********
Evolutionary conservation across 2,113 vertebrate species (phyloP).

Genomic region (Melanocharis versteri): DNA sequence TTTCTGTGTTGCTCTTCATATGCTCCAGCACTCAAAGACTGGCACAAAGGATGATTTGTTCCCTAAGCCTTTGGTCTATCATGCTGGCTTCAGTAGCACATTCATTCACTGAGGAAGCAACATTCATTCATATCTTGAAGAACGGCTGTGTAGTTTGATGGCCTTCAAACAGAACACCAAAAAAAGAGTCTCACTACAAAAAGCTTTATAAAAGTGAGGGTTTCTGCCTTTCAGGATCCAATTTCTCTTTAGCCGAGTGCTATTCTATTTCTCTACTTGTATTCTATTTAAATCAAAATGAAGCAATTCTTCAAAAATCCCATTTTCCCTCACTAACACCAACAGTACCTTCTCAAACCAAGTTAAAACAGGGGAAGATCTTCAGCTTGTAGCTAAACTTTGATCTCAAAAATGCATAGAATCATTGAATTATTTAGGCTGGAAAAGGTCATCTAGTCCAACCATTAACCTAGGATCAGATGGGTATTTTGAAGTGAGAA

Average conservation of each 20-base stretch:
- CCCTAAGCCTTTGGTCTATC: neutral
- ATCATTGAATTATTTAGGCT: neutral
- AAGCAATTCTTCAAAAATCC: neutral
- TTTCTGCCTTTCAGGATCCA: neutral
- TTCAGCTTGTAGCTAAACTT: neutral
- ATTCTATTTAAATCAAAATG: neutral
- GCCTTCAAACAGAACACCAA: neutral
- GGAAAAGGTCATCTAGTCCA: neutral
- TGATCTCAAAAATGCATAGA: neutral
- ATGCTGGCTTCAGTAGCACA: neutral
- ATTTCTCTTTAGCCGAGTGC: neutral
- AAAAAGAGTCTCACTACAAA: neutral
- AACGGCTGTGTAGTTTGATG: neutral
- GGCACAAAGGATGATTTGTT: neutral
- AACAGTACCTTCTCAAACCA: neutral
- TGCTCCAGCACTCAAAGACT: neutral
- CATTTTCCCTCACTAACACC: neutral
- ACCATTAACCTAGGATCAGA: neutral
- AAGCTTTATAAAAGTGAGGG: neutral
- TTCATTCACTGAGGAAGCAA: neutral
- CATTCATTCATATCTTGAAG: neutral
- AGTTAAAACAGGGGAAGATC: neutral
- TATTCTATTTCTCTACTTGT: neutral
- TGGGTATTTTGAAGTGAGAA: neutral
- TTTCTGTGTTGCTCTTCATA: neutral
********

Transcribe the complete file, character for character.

Evolutionary conservation across 2,113 vertebrate species (phyloP).

Genomic region (Melanocharis versteri): DNA sequence TTTCTGTGTTGCTCTTCATATGCTCCAGCACTCAAAGACTGGCACAAAGGATGATTTGTTCCCTAAGCCTTTGGTCTATCATGCTGGCTTCAGTAGCACATTCATTCACTGAGGAAGCAACATTCATTCATATCTTGAAGAACGGCTGTGTAGTTTGATGGCCTTCAAACAGAACACCAAAAAAAGAGTCTCACTACAAAAAGCTTTATAAAAGTGAGGGTTTCTGCCTTTCAGGATCCAATTTCTCTTTAGCCGAGTGCTATTCTATTTCTCTACTTGTATTCTATTTAAATCAAAATGAAGCAATTCTTCAAAAATCCCATTTTCCCTCACTAACACCAACAGTACCTTCTCAAACCAAGTTAAAACAGGGGAAGATCTTCAGCTTGTAGCTAAACTTTGATCTCAAAAATGCATAGAATCATTGAATTATTTAGGCTGGAAAAGGTCATCTAGTCCAACCATTAACCTAGGATCAGATGGGTATTTTGAAGTGAGAA

Average conservation of each 20-base stretch:
- CCCTAAGCCTTTGGTCTATC: neutral
- ATCATTGAATTATTTAGGCT: neutral
- AAGCAATTCTTCAAAAATCC: neutral
- TTTCTGCCTTTCAGGATCCA: neutral
- TTCAGCTTGTAGCTAAACTT: neutral
- ATTCTATTTAAATCAAAATG: neutral
- GCCTTCAAACAGAACACCAA: neutral
- GGAAAAGGTCATCTAGTCCA: neutral
- TGATCTCAAAAATGCATAGA: neutral
- ATGCTGGCTTCAGTAGCACA: neutral
- ATTTCTCTTTAGCCGAGTGC: neutral
- AAAAAGAGTCTCACTACAAA: neutral
- AACGGCTGTGTAGTTTGATG: neutral
- GGCACAAAGGATGATTTGTT: neutral
- AACAGTACCTTCTCAAACCA: neutral
- TGCTCCAGCACTCAAAGACT: neutral
- CATTTTCCCTCACTAACACC: neutral
- ACCATTAACCTAGGATCAGA: neutral
- AAGCTTTATAAAAGTGAGGG: neutral
- TTCATTCACTGAGGAAGCAA: neutral
- CATTCATTCATATCTTGAAG: neutral
- AGTTAAAACAGGGGAAGATC: neutral
- TATTCTATTTCTCTACTTGT: neutral
- TGGGTATTTTGAAGTGAGAA: neutral
- TTTCTGTGTTGCTCTTCATA: neutral